Hopefully this is a helpful start. We've built and installed hundreds of systems over the years, each one different. If you want to send me a message, we'd be happy to talk through the options.

    Best,

    John
    Last edited by John@Brewmation; 01-14-2020, 08:17 AM.

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    • #3
      My 2 cents would be that electric has real advantages at 7bbl or smaller... You dont need walls separating the public from the kettles for one and hood systems are not needed. They are more efficient and keep wasted heat out of the brewroom vs gas. They also have much more precise control options. I run a 3bbl system myself off of 120A with no problems. The limitation is I can only quickly heat one kettle at a time (no saving time on back to back brewing ) which from what it sounds like, wont even be a concern with a biac.. (although I would consider trying to find someone with a traditional 2 vessel brew system in the size range your looking at before commiting to BIAC... some things just dont scale up as well and make as much sense as they would in a smaller setup.) For example we collect our chiller water in our HLT for the next brew session after treating it and any water we generate beyond that goes into the Mash tun temporarily to be used toward cip so having the extra kettles around saves in the long run as far as efficiency.. also I dont know what you would get with BIAC but we get between 85 and 87% brewhouse efficiency right now.. while on a homebrewing scale it only adds up to a few bucks the difference could be much bigger the larger you go. We use the same type of kettles/tanks at our brewpub as Brewmation offers.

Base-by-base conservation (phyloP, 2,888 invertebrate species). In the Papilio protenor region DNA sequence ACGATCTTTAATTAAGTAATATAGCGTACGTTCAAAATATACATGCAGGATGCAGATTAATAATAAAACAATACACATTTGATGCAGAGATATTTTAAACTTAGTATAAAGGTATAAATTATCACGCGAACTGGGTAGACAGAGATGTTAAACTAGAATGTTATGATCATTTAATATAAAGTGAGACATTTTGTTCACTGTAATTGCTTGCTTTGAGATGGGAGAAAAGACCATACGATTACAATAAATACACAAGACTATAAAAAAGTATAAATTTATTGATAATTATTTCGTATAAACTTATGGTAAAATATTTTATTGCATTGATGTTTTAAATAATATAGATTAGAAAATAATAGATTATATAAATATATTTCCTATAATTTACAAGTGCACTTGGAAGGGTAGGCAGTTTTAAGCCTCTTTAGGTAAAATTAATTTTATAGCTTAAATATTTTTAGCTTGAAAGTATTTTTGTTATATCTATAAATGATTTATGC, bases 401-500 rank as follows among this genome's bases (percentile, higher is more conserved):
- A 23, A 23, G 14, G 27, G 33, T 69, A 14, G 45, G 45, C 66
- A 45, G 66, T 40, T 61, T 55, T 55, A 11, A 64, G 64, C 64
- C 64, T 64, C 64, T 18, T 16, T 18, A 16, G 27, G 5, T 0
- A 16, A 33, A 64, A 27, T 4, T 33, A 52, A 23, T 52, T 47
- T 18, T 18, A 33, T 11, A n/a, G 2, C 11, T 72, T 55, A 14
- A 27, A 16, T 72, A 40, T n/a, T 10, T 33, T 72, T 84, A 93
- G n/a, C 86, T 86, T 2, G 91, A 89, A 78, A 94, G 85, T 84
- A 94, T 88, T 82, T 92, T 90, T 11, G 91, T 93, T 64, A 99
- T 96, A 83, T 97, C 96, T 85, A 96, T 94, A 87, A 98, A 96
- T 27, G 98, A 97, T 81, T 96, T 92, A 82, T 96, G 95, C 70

Last edited by augiedoggy; 01-15-2020, 08:34 AM.

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      • #4
        Smaller systems on electric can work. Heres the drawbacks you will see though:
        1. Utilities bills higher, electricity is substantially more expensive than natural gas
        2. cost of installation: if you dont have 480v three phase, the wires can get pretty large to carry the current. Less of an issue on a system 5bbl or smaller since the elements are smaller, though one thing to consider is that most equipment mfrs quote their systems as having either the boil kettle or hlt running not both at the same time with full power. So you should increase what you have available if you want to double batch, and you will want to do this on a smaller system.
        3. more costs: unless things are vastly different out there, you will find most small commercial spaces only have 200A service at 208v 3 phase, this wont leave you much room for lights, pumps, chillers, fridges, kegerators, etc. So you will have to increase your service, which is not bad if its an overhead drop, but if underground, it will get pricey quick.
        4. Your whirlpools will be less efficient with elements sticking into the boil kettle, assuming its a combo kettle/whirlpool.

        These are some of the larger issues you will see. To put things into perspective, we run our whole 10 bbl brewhouse, pumps, burners, chiller 8 fv and 4 bbt on about 75 amps. Most of that is our chiller.

        I always say, go electric if you can't get gas, the ROI on any upgrades for the gas kettles is pretty quick. And depending on the design and the municipality, you will not need a vent hood if your kettles are equipped with a flue for the combustion gasses.

        Comment


        • #5
          I just purchased a lightly used Blichmann 3.5 BBL Hybrid Electric Brewhouse. The electric control panel is built by brewmation. My brewery is under construction and I haven't even used the system yet, but I'll comment on some of the reasons why I chose electric and some of the issues that have come up.